Hope Chapel Blog
Learning and living the Way of Jesus!
Daily Devotional - 22 July 2020
“I know this: I was blind, and now I can see” (John 9:25b)!
One of my favourite Jesus stories comes from John 9, where we read how Jesus healed a blind man. Given that Jesus would later demonstrate that He was capable of raising the dead, healing a man born blind may not have seemed like such a big deal. However, the reason this is one of my favourite stories is not because of Jesus’ healing power–though that is truly incredible–it is the healed man’s response. This man has had to live his entire life up to this point in the dark. He is forced to beg to survive and to be subjected to mistreatment. Jesus and His disciples take notice of the man and he once again hears the familiar question, one that has been plaguing him for years, “why was this man born blind? Was it because of his own sins or his parents’ sins” (9:1).
It was the common supposition of the day, that if an individual was suffering, it was a direct result for sin in his/her life. Naturally, a person born blind–possibly with no eyes at all in this case, for even the disciples could tell this unknown beggar had been ‘born blind’–must have an immense amount of guilt to have to suffer in this way. Jesus’ answer confused the disciples, but lit a spark of hope in the blind man. He may have been blind, but he wasn’t deaf. He had heard about Jesus the miracle worker and here He was stating that his blindness was not as a result of sin, but “this happened so the power of God could be seen in him” (9:3b).
What would Jesus do? The text doesn’t tell us that Jesus asked if he wanted to see; it doesn’t say that the man asked to be healed. It just says that Jesus made a paste using his spit and the dirt, rubbed it over the man’s eye area, then told him to go wash in the pool of Siloam, which means ‘sent.’ The man obeys. There is no hint of hesitation. He goes to the pool a blind man and comes back seeing. And while everyone argues about whether or not he is the same beggar as the blind man they have known, he scans the crowd for the One who has given him sight. He gives testimony and full credit to Jesus for his new condition. He has never laid eyes on the Healer, but he has inexplicably experienced His touch!
He is then taken to the Pharisees. It becomes quite clear that their interest isn’t in the miracle, but the fact that it took place on the Sabbath. Work is not allowed on the Sabbath...not even healing...therefore the one who did the ‘work’ must be a sinner. Jesus, the one the man claims is responsible for his healing, cannot have acted in the power of Holy God for he is in direct disobedience to their understanding of the Old Testament law, “the seventh day is a Sabbath to the LORD your God. On it you shall not do any work” (Exodus 20:10a).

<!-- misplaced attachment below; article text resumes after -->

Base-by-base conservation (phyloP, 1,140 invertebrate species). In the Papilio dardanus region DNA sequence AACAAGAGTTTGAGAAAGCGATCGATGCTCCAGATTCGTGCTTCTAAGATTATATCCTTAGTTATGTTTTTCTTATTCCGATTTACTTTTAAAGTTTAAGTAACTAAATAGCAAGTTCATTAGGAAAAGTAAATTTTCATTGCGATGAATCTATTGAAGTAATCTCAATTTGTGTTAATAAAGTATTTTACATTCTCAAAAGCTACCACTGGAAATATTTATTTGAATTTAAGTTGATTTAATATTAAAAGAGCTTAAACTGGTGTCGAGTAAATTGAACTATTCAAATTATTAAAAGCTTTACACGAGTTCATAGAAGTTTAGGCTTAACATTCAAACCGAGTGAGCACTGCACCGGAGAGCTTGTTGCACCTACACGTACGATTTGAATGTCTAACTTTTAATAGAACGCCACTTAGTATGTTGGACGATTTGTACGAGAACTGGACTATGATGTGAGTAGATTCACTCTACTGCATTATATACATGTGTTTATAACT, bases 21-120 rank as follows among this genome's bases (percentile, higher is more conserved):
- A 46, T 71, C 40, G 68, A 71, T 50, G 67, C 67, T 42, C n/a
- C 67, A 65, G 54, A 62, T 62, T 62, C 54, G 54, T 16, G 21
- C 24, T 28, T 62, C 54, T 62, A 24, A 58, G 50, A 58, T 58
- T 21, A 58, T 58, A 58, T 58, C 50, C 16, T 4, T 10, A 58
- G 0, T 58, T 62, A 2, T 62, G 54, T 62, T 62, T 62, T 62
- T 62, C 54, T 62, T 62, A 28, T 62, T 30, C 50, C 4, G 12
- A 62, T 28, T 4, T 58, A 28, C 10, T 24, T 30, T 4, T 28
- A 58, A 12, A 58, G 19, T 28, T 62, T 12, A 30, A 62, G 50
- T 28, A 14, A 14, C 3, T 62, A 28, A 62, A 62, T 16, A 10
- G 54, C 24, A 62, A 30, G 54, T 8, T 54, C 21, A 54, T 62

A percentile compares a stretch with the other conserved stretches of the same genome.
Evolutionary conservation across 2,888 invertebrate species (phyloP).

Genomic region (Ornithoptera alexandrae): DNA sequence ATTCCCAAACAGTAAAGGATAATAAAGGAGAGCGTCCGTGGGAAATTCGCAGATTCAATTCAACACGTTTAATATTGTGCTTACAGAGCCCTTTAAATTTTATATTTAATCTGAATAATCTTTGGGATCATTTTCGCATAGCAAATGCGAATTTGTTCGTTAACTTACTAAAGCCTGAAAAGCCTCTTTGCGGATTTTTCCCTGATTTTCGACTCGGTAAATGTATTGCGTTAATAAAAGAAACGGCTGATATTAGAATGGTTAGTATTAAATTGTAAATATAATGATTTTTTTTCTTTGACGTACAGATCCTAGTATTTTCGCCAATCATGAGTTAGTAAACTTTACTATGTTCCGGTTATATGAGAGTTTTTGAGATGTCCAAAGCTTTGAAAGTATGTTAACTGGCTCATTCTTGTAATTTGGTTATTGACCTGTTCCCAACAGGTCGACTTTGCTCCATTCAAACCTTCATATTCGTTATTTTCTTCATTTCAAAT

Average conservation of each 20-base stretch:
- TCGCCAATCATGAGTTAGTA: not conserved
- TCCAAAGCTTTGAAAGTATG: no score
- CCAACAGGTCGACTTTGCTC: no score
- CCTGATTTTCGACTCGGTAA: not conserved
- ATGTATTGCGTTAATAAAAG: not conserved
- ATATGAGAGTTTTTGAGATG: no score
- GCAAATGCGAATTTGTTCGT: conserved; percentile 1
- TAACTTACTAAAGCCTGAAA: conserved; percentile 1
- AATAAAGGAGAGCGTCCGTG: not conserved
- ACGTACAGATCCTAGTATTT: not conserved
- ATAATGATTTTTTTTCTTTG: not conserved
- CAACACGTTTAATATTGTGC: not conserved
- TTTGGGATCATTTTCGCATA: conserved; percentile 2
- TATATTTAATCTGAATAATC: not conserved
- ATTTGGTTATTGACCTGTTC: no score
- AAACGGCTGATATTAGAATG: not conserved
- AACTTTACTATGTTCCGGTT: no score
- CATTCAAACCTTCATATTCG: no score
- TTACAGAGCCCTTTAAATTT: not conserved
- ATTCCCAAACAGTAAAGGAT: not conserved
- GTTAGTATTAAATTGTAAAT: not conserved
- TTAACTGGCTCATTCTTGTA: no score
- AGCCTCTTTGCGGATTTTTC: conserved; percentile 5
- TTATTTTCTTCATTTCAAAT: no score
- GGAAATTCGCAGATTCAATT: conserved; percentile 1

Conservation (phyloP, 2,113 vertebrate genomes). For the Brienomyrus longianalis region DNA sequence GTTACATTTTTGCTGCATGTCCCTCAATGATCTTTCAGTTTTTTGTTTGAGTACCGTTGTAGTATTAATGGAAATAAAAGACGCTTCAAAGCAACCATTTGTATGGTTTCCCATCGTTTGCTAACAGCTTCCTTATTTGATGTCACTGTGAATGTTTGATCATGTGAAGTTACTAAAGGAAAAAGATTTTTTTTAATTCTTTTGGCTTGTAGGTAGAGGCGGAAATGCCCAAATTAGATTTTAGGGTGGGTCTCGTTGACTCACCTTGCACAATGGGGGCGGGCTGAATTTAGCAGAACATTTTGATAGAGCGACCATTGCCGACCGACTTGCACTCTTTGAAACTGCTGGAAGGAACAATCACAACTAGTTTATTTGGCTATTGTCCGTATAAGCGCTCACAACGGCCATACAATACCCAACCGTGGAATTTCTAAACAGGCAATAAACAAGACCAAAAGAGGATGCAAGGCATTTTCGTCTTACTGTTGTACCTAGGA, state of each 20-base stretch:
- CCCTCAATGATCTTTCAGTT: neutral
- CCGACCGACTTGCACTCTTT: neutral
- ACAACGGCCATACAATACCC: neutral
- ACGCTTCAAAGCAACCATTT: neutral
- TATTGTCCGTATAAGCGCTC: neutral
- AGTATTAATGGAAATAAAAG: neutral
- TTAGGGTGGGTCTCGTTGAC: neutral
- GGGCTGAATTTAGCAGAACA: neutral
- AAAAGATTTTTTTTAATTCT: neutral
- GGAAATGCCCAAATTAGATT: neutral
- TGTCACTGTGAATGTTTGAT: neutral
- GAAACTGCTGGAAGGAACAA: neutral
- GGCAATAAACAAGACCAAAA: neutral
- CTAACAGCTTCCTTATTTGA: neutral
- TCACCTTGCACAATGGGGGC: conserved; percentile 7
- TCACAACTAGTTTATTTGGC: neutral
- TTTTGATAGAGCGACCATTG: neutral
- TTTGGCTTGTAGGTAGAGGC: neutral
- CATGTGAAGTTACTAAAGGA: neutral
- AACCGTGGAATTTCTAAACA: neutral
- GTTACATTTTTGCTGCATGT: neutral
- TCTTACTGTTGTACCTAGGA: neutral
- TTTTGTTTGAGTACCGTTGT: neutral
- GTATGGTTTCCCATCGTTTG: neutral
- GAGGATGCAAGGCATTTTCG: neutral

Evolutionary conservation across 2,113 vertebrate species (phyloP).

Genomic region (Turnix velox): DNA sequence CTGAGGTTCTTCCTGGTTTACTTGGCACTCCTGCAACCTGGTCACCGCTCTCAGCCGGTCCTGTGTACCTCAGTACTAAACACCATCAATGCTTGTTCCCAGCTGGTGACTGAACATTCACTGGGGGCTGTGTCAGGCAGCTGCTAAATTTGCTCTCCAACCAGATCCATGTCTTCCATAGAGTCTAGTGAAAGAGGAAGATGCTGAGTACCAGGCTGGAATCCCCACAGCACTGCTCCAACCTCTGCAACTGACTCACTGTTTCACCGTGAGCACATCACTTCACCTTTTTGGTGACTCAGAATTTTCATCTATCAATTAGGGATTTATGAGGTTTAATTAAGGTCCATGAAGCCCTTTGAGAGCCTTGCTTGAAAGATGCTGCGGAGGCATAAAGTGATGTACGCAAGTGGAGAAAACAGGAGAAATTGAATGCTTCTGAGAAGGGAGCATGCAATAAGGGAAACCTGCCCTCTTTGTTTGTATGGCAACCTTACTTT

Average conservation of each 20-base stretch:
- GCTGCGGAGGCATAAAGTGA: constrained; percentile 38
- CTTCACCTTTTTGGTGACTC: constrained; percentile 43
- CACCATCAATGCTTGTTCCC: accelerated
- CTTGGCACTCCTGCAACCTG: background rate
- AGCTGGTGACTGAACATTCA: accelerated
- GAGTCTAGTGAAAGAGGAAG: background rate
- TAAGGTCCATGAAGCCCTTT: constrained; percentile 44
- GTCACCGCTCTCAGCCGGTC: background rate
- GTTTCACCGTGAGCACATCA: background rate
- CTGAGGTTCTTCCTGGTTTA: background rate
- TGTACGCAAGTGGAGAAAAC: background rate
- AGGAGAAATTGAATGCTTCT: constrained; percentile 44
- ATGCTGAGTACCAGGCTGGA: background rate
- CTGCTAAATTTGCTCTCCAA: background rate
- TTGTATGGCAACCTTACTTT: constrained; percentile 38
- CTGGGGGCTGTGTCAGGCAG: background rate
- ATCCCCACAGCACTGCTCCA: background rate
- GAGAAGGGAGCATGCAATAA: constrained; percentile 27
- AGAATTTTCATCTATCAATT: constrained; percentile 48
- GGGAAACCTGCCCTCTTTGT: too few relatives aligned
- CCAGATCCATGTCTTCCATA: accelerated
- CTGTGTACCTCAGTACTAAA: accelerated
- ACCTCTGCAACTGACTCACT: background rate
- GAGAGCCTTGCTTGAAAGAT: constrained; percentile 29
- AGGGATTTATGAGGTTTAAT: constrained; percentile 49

It is the next part of the story which makes it one of my favourites. This man, born blind, is far less ‘blind’ than those questioning him. He may not have ‘seen’ Jesus, but he has experienced His touch and is ready to obey Him and recognize Him as being from God. In their spiritual blindness, the Pharisees are left groping in the theological dark. This miracle didn’t happen according to their terms and so they reject it...but still cannot deny it! But they remain adamant in their refusal to acknowledge that Jesus may have been acting in accordance to God’s Will. The newly sighted man doesn’t have any of these difficulties. He states with full confidence (and a degree of sauciness), ““Why, that’s very strange!” the man replied. “He healed my eyes, and yet you don’t know where he comes from? We know that God doesn’t listen to sinners, but he is ready to hear those who worship him and do his will. Ever since the world began, no one has been able to open the eyes of someone born blind. If this man were not from God, he couldn’t have done it” (John 9:30-33).
As a reward for his faith, the Pharisees accuse him of being a total sinner, unfit to instruct them, and turf him out of the synagogue. John tells us that after Jesus heard what had happened to the man, He went out of His way to find him. Jesus introduces Himself. The man born blind now has a face to put with the name. His response is immediate; he bows down in worship. The man believed, not because he had seen Jesus for himself, but because of the work that Jesus had done in his life. His is a faith that should speak to all of us. We shouldn’t need irrefutable proofs–seeing Jesus in the flesh–to believe in Him. As His followers, we experience His work in our lives–beginning with the greatest work of receiving forgiveness and His gift of the Holy Spirit’s presence in our lives! That should be proof enough...it was for a man born blind.
~ Pastor Jane
First licensed for pastoral ministry in 1994, Pastor Jane Peck has served in camp and church ministries in three denominations, five provinces and in a variety of roles. Her most recent position is that of Pastor at Hope Chapel which she began in 2020. She is excited to see what God can and will do in the days to come!